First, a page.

Wreck history and loss
The Coronation, a 90-gun second rate warship, was built in 1685 by Isaac Betts at Portsmouth as one of the Thirty Ships programme of 1677. She measured 161ft by 45ft, weighed approximately 1,427 tons and had a fighting complement of 660 men. The Coronation stood in the line with the Anne at the Battle of Beachy Head on 30 June 1690, where she carried the Flag of Vice-Admiral Sir Ralph Delaval, commander of the Blue Squadron.
After Beachy Head, Admiral Russell was given command of the Channel Fleet and patrolled the coast in an attempt to bring the French to battle. Returning from Torbay in worsening weather, many Captains made for Plymouth Sound while others chose to anchor between Rame Head and Penlee Point in an attempt to ride out the storm. It was here that the Coronation sank with huge loss of life, including her Captain, Charles Skelton on the 3rd September 1691.
Discovery and investigation
The site lies in two separate areas; Coronation (inshore), the site found in 1967, and Coronation (offshore). This offshore area, containing mainly guns and anchors, was located in 1977 by the Coronation Marine Archaeological group directed by Peter McBride. Smaller finds made during the initial investigation indicated that the site was indeed part of the Coronation.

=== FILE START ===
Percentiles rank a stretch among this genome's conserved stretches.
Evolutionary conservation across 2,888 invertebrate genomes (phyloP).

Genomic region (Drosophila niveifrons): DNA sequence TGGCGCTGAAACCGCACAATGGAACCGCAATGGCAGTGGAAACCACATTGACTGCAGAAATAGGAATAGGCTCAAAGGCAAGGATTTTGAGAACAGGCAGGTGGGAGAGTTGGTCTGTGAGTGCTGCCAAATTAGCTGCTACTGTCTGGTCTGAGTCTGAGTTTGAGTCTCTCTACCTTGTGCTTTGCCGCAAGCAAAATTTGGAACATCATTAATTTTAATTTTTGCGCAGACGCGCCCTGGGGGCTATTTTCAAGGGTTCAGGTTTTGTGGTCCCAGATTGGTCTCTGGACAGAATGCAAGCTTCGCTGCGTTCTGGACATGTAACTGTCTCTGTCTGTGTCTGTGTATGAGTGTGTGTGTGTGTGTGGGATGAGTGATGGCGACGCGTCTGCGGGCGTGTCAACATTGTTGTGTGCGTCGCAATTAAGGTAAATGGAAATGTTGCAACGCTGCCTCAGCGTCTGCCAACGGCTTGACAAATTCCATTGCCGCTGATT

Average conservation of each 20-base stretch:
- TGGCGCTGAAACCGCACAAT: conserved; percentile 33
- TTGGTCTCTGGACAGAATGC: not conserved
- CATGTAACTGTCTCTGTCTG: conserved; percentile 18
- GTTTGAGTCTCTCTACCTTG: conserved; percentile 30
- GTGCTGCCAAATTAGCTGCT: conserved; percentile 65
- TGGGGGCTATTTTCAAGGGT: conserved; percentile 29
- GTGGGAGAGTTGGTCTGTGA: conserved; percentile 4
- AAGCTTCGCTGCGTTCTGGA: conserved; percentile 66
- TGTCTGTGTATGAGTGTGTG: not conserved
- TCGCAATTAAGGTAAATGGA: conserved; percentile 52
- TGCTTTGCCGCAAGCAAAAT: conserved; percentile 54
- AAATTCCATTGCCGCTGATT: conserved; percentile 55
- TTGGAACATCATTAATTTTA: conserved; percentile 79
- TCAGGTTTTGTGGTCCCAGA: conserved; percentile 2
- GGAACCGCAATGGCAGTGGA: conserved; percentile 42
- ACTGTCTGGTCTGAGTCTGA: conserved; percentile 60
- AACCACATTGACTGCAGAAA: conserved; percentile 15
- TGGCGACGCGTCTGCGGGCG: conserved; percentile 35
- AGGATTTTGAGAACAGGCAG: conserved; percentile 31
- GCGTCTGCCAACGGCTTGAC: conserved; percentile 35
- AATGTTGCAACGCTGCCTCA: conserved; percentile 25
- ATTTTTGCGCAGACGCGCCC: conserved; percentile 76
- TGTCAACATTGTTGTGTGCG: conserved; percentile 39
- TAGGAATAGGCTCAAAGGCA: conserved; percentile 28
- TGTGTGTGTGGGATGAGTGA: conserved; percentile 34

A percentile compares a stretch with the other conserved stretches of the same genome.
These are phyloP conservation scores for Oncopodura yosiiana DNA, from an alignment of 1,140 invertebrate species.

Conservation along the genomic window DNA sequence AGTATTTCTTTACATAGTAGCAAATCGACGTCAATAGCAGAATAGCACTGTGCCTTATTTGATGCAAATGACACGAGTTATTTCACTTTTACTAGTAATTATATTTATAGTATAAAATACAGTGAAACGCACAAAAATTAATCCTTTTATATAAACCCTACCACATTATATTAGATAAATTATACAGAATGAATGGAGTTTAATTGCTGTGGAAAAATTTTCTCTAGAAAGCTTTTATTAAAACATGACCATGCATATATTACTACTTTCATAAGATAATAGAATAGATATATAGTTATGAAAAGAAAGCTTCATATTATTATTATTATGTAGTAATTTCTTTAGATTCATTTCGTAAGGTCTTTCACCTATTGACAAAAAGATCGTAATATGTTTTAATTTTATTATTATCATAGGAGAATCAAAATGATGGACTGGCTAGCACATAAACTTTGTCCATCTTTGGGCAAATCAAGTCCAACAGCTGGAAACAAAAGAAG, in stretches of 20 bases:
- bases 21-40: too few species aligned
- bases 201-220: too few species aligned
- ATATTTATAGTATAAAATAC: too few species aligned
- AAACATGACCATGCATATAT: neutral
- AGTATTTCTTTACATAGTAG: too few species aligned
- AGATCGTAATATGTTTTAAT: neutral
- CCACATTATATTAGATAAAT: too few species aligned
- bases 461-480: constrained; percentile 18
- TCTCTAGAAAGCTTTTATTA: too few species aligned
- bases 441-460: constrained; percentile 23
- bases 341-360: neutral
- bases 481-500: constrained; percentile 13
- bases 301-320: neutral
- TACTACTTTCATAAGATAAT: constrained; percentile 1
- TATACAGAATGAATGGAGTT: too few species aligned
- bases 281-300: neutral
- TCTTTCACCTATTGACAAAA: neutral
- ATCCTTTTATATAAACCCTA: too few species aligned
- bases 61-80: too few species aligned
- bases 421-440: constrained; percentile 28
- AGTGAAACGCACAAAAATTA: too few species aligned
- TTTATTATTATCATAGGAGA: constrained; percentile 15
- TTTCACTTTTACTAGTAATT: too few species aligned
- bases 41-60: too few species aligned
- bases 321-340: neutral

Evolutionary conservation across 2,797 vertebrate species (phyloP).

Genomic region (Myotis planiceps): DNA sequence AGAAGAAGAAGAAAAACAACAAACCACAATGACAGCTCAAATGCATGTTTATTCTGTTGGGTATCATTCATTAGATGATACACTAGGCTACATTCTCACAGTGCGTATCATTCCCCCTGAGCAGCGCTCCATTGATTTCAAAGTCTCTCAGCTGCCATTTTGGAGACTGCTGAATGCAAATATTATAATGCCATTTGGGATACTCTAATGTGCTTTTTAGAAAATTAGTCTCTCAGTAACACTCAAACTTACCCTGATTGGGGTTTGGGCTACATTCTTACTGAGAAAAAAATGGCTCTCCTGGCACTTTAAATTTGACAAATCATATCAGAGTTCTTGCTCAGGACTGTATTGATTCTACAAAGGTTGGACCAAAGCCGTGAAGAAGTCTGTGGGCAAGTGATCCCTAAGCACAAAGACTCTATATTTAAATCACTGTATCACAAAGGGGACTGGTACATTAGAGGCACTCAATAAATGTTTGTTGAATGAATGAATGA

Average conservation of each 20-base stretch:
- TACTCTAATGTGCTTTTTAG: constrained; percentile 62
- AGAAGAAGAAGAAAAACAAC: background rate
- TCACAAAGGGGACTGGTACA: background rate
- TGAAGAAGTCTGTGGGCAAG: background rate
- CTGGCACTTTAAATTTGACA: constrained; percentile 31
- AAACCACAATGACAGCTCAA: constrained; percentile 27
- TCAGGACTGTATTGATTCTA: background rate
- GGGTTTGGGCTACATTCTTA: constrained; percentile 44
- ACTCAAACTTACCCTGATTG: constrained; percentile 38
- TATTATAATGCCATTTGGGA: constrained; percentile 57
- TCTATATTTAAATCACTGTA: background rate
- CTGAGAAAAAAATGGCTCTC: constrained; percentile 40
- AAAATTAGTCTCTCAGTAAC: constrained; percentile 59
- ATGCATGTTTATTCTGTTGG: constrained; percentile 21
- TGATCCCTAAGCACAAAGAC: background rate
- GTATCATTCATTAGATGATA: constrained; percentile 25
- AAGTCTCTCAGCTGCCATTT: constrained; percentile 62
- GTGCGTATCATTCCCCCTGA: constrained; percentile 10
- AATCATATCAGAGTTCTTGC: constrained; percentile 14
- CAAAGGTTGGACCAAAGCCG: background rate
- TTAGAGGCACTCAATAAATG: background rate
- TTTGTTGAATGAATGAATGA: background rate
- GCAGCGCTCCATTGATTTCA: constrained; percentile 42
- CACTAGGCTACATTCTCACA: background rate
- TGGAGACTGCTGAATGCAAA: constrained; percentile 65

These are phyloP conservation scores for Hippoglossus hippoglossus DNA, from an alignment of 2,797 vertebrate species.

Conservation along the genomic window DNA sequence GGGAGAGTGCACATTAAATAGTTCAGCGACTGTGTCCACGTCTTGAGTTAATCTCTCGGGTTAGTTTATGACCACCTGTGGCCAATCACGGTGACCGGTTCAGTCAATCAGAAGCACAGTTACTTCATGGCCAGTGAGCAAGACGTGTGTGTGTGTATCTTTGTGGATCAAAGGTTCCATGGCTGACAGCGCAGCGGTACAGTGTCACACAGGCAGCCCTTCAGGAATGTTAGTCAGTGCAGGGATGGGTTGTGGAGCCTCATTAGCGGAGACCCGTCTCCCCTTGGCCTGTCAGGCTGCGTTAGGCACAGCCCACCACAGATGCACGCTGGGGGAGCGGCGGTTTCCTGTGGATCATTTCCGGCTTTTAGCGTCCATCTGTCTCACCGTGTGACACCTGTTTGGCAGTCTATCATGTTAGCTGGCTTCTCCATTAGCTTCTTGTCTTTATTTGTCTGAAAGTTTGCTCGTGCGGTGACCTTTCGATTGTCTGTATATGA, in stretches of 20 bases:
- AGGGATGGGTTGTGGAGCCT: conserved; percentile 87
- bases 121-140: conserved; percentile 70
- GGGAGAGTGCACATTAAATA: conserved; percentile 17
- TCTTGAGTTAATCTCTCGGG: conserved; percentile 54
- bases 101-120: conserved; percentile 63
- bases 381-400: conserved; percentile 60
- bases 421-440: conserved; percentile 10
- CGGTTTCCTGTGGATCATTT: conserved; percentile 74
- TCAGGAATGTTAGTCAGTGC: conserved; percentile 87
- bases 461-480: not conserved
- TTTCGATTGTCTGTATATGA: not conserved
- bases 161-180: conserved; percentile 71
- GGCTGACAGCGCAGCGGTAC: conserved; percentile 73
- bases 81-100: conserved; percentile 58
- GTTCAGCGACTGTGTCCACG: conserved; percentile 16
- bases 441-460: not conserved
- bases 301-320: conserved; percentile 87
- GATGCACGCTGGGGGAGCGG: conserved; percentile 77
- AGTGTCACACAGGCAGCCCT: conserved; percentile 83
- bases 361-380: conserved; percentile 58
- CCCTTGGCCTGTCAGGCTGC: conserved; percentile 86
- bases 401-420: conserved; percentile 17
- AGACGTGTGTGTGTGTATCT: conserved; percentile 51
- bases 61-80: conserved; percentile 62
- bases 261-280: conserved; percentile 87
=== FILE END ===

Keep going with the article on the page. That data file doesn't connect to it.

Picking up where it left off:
At the time of the loss, there were conflicting accounts as to what had happened: some eyewitnesses stated that she had capsized and foundered, others that she had stranded. It is possible that she parted as she went down, or alternatively, that she struck the land and broke up, with the other part going to sea.
The Coronation in fact capsized about 1.5 miles offshore, dropping all her deck armament, bell and fittings on the seabed, then drifted ashore off Lady Island and cove, where she broke up in the shallows, and where the rest of her armament can be found.
The seabed surrounding the inshore site is mainly bare rock and offers little potential for burial of remains. Dense kelp obscures the artefacts on the seabed. It is a high energy environment which could be abrasive for artefacts while the area between Penlee Point and Rame Head has, in the recent past, been used for dumping refuse from barges out of Plymouth. The whole seabed is heavily contaminated with 20th century detritus. The offshore site lies in a rocky area with infilling sand and is densely populated by kelp.
The identity of the site was indisputable when Peter McBride found a folded pewter plate bearing the family crest of Captain Charles Skelton. Early work on the two sites recorded 53 guns inshore and 15 offshore. Other finds from the inshore site comprise over 60 cannon, numerous cannon balls, and large bronze pulley wheels, all marked with the Royal Navy's broad arrow.
The site is under no serious threat other than from natural degradation. Owing to the robust nature of the remaining material on the seabed this site could be proposed for more freedom of access for those sports divers who would like to visit a 17th century gun site. However, there have been concerns over the activities of sport divers voiced in the past.